“Morning, the president finally declared our strategic goal to ‘degrade and destroy’ ISIS. We must hold him to it. Behead the ISIS butchers.” 5:35 AM — 3 Sep 2014 New York, NY, United States
With the Russian takeover of Crimea we are seeing just a bit of the damage done to the world by the invastion of Iraq. We used to be able to say, with some authority, “This is wrong, you shouldn’t do it.” But now everyone can say, “What are you talking about? You invaded Iraq based on a bunch of obvious lies.”
We the People have a right to know why this all happened, don’t we? We need a Truth Commission that investigates how the Bush administration led us to war, how the media was complicit, who made money from it, who tortured people, who allowed “contractors” to act with impunity, etc.
Also, there’s this: Why We Did It, a Rachel Maddow documentary:
Martin Luther King Jr. outlined his dream 50 years ago this weekend. We made much of it happen. Let’s dream some more. Let’s dream about what we could do in the next 50 years.
Fifty years ago Martin Luther King Jr. led the March on Washington for Jobs and Freedom and famously told the country “I have a dream.” Fifty years later there is progress and there are setbacks. We no longer have segregation — separate schools and bathrooms and the rest. Many states finally allow everyone to marry the person they love, but at the same time many states are returning to apartheid-era restrictions of voting rights.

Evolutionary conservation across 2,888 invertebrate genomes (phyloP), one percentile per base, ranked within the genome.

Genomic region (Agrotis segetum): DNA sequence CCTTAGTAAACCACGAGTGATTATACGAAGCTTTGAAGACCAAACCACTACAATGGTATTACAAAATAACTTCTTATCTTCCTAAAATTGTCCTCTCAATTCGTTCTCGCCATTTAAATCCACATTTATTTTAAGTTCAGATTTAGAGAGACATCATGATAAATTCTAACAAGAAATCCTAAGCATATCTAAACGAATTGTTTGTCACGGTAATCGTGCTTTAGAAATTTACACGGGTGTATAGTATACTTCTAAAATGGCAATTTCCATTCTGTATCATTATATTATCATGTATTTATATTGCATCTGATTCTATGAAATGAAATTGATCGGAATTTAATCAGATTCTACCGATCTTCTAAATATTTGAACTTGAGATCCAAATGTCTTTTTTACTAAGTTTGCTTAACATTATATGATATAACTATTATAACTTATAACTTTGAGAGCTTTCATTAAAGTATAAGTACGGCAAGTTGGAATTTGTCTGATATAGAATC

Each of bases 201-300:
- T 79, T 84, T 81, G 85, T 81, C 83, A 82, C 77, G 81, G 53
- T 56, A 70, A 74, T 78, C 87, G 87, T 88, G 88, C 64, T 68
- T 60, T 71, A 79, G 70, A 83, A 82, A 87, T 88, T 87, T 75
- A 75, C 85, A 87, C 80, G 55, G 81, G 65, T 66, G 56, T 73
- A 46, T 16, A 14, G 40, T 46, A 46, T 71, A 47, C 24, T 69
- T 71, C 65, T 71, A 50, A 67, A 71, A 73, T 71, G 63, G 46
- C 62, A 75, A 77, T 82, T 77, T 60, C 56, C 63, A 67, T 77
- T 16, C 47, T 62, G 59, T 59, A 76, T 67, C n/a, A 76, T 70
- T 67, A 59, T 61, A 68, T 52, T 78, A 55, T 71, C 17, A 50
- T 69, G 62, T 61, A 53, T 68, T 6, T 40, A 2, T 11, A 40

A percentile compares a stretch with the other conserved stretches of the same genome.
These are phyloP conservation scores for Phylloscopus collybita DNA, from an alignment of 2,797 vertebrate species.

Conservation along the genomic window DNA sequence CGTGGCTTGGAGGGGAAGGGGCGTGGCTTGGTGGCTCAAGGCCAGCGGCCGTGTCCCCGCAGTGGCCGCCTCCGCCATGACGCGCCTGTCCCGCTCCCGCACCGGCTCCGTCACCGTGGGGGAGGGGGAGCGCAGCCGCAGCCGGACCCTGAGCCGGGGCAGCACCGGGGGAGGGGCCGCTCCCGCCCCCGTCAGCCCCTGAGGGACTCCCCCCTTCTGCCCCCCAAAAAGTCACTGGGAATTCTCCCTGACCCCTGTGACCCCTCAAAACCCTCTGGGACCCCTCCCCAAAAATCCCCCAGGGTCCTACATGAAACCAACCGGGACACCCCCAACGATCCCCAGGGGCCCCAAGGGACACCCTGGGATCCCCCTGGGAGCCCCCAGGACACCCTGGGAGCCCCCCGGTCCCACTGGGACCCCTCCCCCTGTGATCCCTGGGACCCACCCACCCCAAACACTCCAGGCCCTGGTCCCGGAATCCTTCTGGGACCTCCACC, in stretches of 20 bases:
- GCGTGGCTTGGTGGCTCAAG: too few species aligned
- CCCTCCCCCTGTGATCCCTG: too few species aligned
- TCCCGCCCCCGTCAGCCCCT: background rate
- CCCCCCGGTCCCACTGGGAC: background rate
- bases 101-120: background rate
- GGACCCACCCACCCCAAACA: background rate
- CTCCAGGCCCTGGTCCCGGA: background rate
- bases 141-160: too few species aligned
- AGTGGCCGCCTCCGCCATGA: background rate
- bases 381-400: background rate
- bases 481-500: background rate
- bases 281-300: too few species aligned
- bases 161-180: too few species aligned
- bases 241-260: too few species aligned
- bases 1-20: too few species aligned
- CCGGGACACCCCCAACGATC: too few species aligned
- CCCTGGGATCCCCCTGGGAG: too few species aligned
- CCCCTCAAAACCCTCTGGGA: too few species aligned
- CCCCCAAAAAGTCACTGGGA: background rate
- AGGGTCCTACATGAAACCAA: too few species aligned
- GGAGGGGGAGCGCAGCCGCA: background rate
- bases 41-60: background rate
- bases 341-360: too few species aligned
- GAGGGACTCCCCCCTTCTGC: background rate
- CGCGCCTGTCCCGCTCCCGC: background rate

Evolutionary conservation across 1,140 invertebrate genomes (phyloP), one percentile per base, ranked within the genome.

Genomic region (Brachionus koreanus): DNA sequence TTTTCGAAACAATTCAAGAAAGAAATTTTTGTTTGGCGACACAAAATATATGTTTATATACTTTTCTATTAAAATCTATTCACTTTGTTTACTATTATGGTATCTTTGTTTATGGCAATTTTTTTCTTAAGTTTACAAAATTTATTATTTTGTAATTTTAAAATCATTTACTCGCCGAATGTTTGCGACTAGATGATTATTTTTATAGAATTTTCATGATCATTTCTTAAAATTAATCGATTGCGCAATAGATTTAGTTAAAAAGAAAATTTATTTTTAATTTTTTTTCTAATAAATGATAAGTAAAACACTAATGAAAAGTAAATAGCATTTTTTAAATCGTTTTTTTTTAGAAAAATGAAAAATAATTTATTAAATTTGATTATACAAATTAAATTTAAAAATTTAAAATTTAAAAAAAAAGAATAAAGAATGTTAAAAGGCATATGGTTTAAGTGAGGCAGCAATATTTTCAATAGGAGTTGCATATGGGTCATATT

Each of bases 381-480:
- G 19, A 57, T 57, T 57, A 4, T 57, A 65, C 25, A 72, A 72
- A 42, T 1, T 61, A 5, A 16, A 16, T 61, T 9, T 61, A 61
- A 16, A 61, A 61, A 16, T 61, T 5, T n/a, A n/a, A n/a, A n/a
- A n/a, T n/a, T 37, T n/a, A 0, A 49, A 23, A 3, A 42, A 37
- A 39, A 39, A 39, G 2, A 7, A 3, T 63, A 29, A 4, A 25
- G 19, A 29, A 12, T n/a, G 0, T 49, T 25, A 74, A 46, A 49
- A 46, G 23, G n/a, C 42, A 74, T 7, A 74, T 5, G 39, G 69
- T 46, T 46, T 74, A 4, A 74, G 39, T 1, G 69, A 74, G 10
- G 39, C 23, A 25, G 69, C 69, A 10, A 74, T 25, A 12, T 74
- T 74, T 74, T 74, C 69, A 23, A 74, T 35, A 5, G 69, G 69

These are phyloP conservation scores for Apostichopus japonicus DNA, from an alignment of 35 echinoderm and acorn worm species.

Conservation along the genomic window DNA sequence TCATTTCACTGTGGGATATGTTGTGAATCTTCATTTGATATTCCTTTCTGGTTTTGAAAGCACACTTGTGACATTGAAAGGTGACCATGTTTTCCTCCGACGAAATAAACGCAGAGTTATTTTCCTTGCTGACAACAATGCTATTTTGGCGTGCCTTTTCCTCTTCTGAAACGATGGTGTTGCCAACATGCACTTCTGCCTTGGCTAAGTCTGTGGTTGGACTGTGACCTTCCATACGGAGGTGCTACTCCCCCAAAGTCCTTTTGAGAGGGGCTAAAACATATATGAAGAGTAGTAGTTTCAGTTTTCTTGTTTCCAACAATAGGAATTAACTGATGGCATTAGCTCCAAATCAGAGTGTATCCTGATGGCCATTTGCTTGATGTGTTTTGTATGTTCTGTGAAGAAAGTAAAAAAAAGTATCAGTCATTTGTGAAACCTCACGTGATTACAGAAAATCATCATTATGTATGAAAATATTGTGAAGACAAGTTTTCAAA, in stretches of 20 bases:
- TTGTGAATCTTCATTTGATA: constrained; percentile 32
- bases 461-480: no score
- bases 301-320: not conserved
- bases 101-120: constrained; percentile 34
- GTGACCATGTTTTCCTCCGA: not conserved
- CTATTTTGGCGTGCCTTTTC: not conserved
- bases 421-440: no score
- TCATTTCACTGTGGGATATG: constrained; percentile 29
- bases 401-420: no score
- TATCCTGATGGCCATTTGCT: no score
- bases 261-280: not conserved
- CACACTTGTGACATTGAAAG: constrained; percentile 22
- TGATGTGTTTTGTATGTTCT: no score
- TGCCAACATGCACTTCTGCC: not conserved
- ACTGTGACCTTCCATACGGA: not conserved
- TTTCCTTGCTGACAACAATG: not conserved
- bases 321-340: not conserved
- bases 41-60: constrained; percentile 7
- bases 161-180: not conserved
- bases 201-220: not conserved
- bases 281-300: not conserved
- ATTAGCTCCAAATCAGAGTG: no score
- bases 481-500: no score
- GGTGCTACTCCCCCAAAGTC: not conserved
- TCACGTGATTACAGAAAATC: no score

One huge part of the “Jobs and Freedom” Dream that still evades us is the goal of full employment or an income until a job becomes available.
On August 16, 1967 King delivered a speech titled, “Where Do We Go From Here?” addressing the need for everyone to have a job or an income,
…our emphasis must be twofold: We must create full employment, or we must create incomes. People must be made consumers by one method or the other. Once they are placed in this position, we need to be concerned that the potential of the individual is not wasted. New forms of work that enhance the social good will have to be devised for those for whom traditional jobs are not available. In 1879 Henry George anticipated this state of affairs when he wrote in Progress and Poverty:
The fact is that the work which improves the condition of mankind, the work which extends knowledge and increases power and enriches literature and elevates thought, is not done to secure a living. It is not the work of slaves driven to their tasks either by the, that of a taskmaster or by animal necessities. It is the work of men who somehow find a form of work that brings a security for its own sake and a state of society where want is abolished.
A Country Based On A Dream
Our country was founded on the dream that We the People can do things for each other instead of depending on the rich and powerful to throw us scraps.
If you look at our Constitution you see that our country is supposed to be for We the People. And I mean just look at it, not read it. The only words you see from any distance are the words “We the People.” The Founders were making a point.